Lola Jaye has created a hauntingly powerful, emotionally charged and unique dual-narrative novel about family secrets, love and loss, identity and belonging, seen through the lens of Black British History in The Attic Child.
Two children trapped in the same attic, almost a century apart, bound by a secret.
1907: Twelve-year-old Celestine spends most of his time locked in an attic room of a large house by the sea. Taken from his homeland and treated as an unpaid servant, he dreams of his family in Africa even if, as the years pass, he struggles to remember his mother’s face, and sometimes his real name . . .
Decades later, Lowra, a young orphan girl born into wealth and privilege, will find herself banished to the same attic. Lying under the floorboards of the room is an old porcelain doll, an unusual beaded claw necklace and, most curiously, a sentence etched on the wall behind an old cupboard, written in an unidentifiable language. Artefacts that will offer her a strange kind of comfort, and lead her to believe that she was not the first child to be imprisoned there . . .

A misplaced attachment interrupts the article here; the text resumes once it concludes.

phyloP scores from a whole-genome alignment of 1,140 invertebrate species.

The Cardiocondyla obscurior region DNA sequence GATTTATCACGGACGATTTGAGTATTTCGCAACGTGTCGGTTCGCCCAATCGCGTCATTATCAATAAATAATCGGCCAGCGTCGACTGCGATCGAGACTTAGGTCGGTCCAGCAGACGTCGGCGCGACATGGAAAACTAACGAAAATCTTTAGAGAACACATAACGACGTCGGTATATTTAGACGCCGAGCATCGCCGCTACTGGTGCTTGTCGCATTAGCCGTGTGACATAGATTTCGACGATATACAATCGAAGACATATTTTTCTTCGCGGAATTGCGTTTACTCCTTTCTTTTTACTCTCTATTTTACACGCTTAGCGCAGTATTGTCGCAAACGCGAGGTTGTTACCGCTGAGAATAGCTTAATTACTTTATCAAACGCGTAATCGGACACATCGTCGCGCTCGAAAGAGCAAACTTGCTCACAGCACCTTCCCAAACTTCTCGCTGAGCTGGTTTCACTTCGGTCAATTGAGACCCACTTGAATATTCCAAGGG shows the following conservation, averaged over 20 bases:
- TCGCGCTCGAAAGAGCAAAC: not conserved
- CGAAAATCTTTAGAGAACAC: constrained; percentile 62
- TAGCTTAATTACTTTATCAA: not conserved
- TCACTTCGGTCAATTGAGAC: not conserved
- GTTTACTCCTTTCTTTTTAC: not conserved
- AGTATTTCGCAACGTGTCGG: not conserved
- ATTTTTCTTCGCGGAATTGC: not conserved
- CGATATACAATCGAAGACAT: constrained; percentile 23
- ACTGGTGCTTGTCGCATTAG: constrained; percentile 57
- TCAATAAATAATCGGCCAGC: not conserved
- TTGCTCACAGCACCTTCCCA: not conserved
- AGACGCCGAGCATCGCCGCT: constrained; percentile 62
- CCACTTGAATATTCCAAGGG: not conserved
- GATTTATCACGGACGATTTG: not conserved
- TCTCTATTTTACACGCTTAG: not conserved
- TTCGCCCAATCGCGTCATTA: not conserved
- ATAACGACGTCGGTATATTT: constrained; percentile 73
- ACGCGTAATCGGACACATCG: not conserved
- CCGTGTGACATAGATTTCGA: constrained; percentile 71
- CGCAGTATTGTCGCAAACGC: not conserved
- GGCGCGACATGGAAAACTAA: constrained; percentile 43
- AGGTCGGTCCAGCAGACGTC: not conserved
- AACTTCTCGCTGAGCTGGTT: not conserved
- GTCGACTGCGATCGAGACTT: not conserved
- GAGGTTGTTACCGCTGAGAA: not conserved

Inspired by the true story of Ndugu M'Hali or Kalulu
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